Penis Length Is Increasing: Does It Affect Fertility?

An observational study indicates that penile length is increasing worldwide. Researchers say such changes are worrying, as changes in length may lead to infertility.

Researchers examined 75 studies on men's penile length published between 1942 and 2021. The data from 55,761 men suggests that erect penile length increased by 24% over the past 29 years across the Americas, Europe, and Africa. However, there was no difference in the length of the flaccid and stretched penis.

According to the study published in the World Journal of Men's Health, the average length of a flaccid (soft) penis is 8.7 cm (3.42 in), while the average stretched penile length is 12.93 cm (5.09 in). On average, a penis in an erect position is 13.93 cm (7.84 in) long.


Researchers are uncertain what increases penile length but say these changes may be due to pubertal milestones occurring in younger boys than in the past. Previous studies linked earlier pubertal growth to increased body sizes, including longer penises.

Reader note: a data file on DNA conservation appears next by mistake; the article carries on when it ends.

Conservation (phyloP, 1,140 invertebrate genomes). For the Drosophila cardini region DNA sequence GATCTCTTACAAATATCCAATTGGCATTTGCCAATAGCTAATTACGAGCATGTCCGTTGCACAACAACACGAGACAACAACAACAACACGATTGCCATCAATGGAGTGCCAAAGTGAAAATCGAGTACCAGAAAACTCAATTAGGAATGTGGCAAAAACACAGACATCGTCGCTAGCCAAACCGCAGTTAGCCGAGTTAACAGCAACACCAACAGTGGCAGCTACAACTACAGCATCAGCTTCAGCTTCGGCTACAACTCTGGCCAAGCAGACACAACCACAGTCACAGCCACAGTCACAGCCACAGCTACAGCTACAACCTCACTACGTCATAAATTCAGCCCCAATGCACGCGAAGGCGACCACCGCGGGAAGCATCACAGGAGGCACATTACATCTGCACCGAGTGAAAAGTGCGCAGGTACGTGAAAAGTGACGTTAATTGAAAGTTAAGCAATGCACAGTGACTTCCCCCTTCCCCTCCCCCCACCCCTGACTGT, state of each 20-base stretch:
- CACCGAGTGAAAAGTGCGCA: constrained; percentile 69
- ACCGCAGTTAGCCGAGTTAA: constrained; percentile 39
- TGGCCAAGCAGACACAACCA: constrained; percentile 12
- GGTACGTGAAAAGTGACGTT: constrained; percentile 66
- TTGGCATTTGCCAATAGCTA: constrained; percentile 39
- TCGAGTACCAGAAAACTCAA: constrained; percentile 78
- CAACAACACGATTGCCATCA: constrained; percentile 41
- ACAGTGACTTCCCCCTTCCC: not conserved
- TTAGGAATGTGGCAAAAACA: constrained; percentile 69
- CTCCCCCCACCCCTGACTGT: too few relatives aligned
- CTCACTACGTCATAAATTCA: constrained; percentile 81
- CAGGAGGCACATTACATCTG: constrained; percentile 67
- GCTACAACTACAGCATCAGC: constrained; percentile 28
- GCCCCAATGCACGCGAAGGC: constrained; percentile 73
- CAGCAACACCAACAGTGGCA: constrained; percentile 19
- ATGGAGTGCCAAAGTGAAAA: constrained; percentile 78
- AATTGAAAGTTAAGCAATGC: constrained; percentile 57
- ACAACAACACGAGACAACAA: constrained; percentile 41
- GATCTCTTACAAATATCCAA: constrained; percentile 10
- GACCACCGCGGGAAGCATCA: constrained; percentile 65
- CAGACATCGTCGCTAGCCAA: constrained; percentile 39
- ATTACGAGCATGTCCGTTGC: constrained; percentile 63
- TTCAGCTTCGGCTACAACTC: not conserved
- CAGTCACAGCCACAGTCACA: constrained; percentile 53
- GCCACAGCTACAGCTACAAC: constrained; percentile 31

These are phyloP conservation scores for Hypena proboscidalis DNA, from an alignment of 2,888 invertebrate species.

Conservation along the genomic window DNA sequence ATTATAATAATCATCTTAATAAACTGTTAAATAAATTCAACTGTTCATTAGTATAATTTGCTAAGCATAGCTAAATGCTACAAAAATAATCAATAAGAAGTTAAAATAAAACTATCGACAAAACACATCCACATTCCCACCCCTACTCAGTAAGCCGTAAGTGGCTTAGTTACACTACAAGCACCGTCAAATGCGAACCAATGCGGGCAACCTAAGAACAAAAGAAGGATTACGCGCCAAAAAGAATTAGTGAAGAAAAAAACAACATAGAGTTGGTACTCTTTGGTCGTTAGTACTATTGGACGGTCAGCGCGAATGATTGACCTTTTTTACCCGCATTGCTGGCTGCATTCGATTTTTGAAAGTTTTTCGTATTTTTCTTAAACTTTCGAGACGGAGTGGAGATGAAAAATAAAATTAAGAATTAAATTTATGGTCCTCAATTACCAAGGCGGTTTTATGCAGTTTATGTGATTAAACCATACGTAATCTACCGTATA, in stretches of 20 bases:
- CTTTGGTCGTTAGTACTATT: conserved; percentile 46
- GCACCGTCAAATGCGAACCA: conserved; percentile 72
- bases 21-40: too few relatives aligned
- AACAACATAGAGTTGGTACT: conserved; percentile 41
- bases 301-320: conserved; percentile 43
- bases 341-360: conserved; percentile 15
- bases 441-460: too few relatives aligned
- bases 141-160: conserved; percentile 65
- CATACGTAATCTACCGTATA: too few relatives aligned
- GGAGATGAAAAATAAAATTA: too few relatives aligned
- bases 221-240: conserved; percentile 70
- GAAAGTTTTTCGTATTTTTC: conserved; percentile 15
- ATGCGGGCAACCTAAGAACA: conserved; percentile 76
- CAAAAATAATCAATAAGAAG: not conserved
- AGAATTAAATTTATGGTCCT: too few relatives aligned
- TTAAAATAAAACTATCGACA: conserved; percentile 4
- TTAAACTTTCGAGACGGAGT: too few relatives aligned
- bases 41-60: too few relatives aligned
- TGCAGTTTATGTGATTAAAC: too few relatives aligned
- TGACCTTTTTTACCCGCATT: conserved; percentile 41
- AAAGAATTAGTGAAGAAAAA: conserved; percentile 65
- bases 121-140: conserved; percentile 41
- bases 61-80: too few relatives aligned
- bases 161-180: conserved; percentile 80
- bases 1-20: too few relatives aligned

Such changes in penile length may also be associated with a sedentary lifestyle and obesity or increasing exposure to hormone-disrupting substances that exist in the environment and our diet.

"The increase happened over a relatively short period of time. Any overall change in development is concerning because our reproductive system is one of the most important pieces of human biology. If we're seeing this fast of a change, it means that something powerful is happening to our bodies," said Michael Eisenberg, M.D., a professor of urology at Stanford Medicine.

Penile length linked to fertility?

Researchers have previously studied the link between penile length and fertility, and there is still no conclusive answer.

A study from 2021 examined stretched penile length of 161 infertile and 503 fertile men. The average penis length of infertile men was shorter 12.3 cm (4.84 in) compared to the 13.4 cm (5.27 in) in the other group, while total testosterone did not significantly differ. The researchers conclude that it remains unclear whether the reduced length results from genetic or congenital factors associated with infertility.

In 2011, researchers examined how fertility is affected by anogenital distance (AGD), measured from the anus to the underside of the scrotum. They found that men with shorter AGD than the average (5.2 cm, 2 in) were seven times more likely to be sub-fertile, meaning conception takes longer than average but still exists.



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